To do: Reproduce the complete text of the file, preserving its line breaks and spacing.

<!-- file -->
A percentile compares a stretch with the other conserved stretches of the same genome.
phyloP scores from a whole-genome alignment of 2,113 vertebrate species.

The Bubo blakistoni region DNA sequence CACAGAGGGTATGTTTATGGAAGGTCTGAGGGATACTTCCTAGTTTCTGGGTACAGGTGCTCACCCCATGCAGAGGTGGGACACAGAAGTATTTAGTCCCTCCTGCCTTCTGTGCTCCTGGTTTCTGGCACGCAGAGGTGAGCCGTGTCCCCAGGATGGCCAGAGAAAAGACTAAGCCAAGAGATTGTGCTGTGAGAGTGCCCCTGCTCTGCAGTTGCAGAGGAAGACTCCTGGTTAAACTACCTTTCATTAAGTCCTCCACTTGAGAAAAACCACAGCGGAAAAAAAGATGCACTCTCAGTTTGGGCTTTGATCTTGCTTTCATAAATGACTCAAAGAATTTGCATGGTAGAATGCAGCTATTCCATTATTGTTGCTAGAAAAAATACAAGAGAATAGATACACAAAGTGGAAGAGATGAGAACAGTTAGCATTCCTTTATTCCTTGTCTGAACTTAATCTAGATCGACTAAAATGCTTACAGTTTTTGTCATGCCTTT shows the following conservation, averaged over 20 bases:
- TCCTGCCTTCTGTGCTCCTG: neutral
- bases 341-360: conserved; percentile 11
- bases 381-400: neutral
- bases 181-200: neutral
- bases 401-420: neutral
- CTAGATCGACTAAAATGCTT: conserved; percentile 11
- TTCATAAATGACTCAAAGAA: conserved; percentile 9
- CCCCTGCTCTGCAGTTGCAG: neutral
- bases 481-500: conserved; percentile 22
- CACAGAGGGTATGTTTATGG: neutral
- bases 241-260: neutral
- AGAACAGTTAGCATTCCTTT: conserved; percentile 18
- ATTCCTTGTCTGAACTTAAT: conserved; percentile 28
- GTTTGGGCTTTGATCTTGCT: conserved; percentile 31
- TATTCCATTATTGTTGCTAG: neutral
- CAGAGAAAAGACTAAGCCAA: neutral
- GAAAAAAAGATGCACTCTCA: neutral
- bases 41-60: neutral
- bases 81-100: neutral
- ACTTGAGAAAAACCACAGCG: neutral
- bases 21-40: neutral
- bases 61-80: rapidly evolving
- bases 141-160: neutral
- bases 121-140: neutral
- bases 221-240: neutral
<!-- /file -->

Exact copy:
A percentile compares a stretch with the other conserved stretches of the same genome.
phyloP scores from a whole-genome alignment of 2,113 vertebrate species.

The Bubo blakistoni region DNA sequence CACAGAGGGTATGTTTATGGAAGGTCTGAGGGATACTTCCTAGTTTCTGGGTACAGGTGCTCACCCCATGCAGAGGTGGGACACAGAAGTATTTAGTCCCTCCTGCCTTCTGTGCTCCTGGTTTCTGGCACGCAGAGGTGAGCCGTGTCCCCAGGATGGCCAGAGAAAAGACTAAGCCAAGAGATTGTGCTGTGAGAGTGCCCCTGCTCTGCAGTTGCAGAGGAAGACTCCTGGTTAAACTACCTTTCATTAAGTCCTCCACTTGAGAAAAACCACAGCGGAAAAAAAGATGCACTCTCAGTTTGGGCTTTGATCTTGCTTTCATAAATGACTCAAAGAATTTGCATGGTAGAATGCAGCTATTCCATTATTGTTGCTAGAAAAAATACAAGAGAATAGATACACAAAGTGGAAGAGATGAGAACAGTTAGCATTCCTTTATTCCTTGTCTGAACTTAATCTAGATCGACTAAAATGCTTACAGTTTTTGTCATGCCTTT shows the following conservation, averaged over 20 bases:
- TCCTGCCTTCTGTGCTCCTG: neutral
- bases 341-360: conserved; percentile 11
- bases 381-400: neutral
- bases 181-200: neutral
- bases 401-420: neutral
- CTAGATCGACTAAAATGCTT: conserved; percentile 11
- TTCATAAATGACTCAAAGAA: conserved; percentile 9
- CCCCTGCTCTGCAGTTGCAG: neutral
- bases 481-500: conserved; percentile 22
- CACAGAGGGTATGTTTATGG: neutral
- bases 241-260: neutral
- AGAACAGTTAGCATTCCTTT: conserved; percentile 18
- ATTCCTTGTCTGAACTTAAT: conserved; percentile 28
- GTTTGGGCTTTGATCTTGCT: conserved; percentile 31
- TATTCCATTATTGTTGCTAG: neutral
- CAGAGAAAAGACTAAGCCAA: neutral
- GAAAAAAAGATGCACTCTCA: neutral
- bases 41-60: neutral
- bases 81-100: neutral
- ACTTGAGAAAAACCACAGCG: neutral
- bases 21-40: neutral
- bases 61-80: rapidly evolving
- bases 141-160: neutral
- bases 121-140: neutral
- bases 221-240: neutral